Even when you’re not working with a direct flame, burner or welding tool it makes sense to have a good fire extinguisher close at hand. Tools can get hot, sparks can get thrown and if there’s a highly flammable substance around, such as petrol or paint thinners, then you could easily have a blaze on your hands. There are five different types of extinguisher; water for Class A fires (paper, wood etc); foam for Class A and B (flammable liquids) fires; dry powder for Class A, B, C (flammable gases), D (flammable metals) and electrical equipment fires; C02 for Class B and electrical fires and wet chemical for Class A and Class K (deep fat fryers). Using the right extinguisher for the right fire is crucial, so the safest best is to get a dry powder extinguisher which will tackle most things – although they’re not great in confined spaces as there’s a risk of breathing in the powder.
A final note about fire. Never be tempted to weld anywhere near a fuel line or fuel tank. Even if you’re a fair distance away, the fumes can still ignite. Play it safe and remove the tank.
7. Keep it safe and sound
Okay, it’s tempting to raise a smile when mention is made of ‘health and safety’ – but in the workshop you need to take it seriously. Accidents can happen in a flash, literally, and hindsight is all very well – after the event! Get into a strict routine of changing into the appropriate overalls (so there’s no loose ties to get caught in machinery) and remove any rings, watches and bangles so they can’t get caught or damaged. If you’re getting oily or dusty, wear latex gloves to prevent dermatitis and if you’re machining put on safety glasses and ear defenders. Get some decent steel-capped boots too. If you’ve ever let an air-cooled engine drop on your tootsies, you’ll appreciate why we’re saying this. Got a load of cutting, wire brushing, rubbing down or body preparation to do? Wear a face mask: if you blow your hooter after a workshop session and your hanky is black, it’s too late.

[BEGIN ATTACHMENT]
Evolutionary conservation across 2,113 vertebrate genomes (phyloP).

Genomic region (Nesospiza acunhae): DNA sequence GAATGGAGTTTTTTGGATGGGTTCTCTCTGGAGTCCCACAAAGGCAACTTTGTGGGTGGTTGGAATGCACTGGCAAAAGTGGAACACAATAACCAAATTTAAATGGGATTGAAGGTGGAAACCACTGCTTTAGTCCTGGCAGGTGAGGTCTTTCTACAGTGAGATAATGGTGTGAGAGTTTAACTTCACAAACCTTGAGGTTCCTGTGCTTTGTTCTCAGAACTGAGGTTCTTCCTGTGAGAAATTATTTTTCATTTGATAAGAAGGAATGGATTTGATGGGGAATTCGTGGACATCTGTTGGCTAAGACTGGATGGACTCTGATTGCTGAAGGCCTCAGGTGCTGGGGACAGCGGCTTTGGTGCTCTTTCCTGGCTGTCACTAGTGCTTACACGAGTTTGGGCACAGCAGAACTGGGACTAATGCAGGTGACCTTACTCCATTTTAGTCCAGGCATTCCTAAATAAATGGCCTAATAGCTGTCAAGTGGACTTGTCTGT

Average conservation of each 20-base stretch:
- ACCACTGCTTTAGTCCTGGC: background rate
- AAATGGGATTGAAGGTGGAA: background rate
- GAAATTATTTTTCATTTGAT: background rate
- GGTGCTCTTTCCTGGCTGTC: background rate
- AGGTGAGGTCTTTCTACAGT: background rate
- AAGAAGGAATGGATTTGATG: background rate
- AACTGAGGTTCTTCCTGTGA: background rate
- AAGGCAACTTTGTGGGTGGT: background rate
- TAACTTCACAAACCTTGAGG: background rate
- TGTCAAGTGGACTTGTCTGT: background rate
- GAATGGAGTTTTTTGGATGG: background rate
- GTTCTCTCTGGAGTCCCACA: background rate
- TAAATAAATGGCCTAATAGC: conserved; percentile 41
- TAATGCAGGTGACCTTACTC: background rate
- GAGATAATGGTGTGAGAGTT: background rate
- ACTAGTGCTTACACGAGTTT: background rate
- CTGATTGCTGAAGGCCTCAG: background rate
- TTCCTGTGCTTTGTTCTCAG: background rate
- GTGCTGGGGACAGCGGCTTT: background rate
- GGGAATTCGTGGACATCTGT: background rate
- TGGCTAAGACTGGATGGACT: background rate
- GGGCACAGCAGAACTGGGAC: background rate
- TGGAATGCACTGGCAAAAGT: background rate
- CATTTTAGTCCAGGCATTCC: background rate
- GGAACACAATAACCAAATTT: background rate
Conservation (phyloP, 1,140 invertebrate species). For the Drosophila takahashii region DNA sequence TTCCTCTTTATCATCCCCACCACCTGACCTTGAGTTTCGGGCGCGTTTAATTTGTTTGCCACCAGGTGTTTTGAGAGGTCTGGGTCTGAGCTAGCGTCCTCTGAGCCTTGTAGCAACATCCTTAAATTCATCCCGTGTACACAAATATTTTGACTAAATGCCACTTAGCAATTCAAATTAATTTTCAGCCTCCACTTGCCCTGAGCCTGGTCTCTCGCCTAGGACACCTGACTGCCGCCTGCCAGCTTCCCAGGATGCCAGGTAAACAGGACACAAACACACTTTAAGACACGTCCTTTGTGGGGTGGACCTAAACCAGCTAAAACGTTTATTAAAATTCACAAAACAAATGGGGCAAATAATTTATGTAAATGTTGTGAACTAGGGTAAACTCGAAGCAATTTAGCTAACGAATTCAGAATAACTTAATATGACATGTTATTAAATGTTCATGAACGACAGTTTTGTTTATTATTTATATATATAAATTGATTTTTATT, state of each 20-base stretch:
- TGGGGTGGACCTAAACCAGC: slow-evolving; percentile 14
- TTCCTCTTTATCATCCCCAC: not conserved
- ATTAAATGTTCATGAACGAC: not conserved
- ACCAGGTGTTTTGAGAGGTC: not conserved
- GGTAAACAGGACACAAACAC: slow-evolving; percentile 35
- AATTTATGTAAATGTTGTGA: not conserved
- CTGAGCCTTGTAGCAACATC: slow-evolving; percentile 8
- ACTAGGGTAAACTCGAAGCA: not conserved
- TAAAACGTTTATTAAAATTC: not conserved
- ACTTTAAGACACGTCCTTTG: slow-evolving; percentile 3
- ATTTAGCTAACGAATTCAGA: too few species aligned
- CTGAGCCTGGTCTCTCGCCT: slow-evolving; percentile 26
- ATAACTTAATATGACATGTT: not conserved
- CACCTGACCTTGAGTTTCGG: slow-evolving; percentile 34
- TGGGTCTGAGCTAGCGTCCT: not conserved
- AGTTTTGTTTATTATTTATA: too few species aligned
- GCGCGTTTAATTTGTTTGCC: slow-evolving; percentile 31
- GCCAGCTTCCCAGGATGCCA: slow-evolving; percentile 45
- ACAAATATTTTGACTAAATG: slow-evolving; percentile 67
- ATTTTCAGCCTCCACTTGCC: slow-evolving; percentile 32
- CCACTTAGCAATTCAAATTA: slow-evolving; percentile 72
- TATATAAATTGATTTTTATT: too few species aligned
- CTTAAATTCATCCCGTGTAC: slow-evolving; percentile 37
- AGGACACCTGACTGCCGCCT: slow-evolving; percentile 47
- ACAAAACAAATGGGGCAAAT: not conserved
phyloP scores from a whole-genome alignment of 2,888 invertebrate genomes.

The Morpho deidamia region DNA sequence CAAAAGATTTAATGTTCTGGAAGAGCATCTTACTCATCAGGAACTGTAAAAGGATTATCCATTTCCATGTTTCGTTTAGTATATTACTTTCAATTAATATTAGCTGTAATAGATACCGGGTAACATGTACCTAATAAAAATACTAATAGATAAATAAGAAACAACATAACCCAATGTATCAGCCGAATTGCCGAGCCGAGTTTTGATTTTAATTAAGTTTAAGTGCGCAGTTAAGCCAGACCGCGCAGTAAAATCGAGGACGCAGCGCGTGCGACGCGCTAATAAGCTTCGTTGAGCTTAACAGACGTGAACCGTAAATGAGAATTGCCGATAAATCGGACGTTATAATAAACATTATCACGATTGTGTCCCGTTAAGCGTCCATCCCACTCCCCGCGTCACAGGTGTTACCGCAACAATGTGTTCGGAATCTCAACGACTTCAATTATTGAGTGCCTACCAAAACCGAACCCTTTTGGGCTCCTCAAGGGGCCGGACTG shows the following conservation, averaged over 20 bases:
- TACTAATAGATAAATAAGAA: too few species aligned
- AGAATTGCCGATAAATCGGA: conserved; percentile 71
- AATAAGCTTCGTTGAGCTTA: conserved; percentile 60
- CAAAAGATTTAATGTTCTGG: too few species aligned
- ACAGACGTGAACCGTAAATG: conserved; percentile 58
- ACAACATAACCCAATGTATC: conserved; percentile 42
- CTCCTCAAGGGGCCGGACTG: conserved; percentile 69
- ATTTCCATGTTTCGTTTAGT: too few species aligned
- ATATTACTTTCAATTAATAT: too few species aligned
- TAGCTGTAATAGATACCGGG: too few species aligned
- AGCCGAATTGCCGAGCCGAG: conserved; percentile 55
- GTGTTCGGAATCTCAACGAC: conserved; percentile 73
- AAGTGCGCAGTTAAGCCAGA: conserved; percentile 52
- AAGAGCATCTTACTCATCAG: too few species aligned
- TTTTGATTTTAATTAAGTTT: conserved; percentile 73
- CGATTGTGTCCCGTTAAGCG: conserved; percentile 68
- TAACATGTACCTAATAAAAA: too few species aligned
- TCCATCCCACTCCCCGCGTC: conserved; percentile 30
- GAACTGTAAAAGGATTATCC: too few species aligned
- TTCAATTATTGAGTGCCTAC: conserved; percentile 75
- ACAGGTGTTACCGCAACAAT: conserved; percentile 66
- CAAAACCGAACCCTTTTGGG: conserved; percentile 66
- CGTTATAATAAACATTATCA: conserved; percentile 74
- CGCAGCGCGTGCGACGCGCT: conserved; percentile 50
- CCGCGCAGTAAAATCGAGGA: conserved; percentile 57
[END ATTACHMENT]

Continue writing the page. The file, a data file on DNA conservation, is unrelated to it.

8. First aid
There’s nothing worse than getting halfway through a job on your car only to cut yourself and have to fumble for a plaster to staunch the blood. It can make a horrible stain on your upholstery! That’s why having a good supply of fresh plasters and a decent first aid kit is a good idea. If you haven’t had a tetanus jab recently and plan on doing a fair bit of metal fabrication, go see your doc.
9. Need some support?
You don’t need us to tell you that there will be all manner of dangers in the workshop waiting to snare the VW enthusiast this winter. And in truth, most accidents occur when the correct precautions aren’t taken, or when you’re in a rush. But there are a few golden rules that you MUST stick to, whatever the situation. Never, ever get under a car that isn’t properly supported. Use a pair of strong axle stands or a set of ramps, make sure the wheels are properly chocked, the handbrake’s applied and first gear is engaged.
10. On your Jack…
Having a companion or workmate working alongside you is a good idea. Not only is it good for moral, but if there is an incident there will be someone there with a mobile to call the emergency services.
Most of all, have fun in the workshop this winter. After all, the 2018 show season always seems to come around a lot quicker than you thought!
The opinions expressed here are the personal opinions of the author and do not necessarily represent the views and opinions of VW Heritage.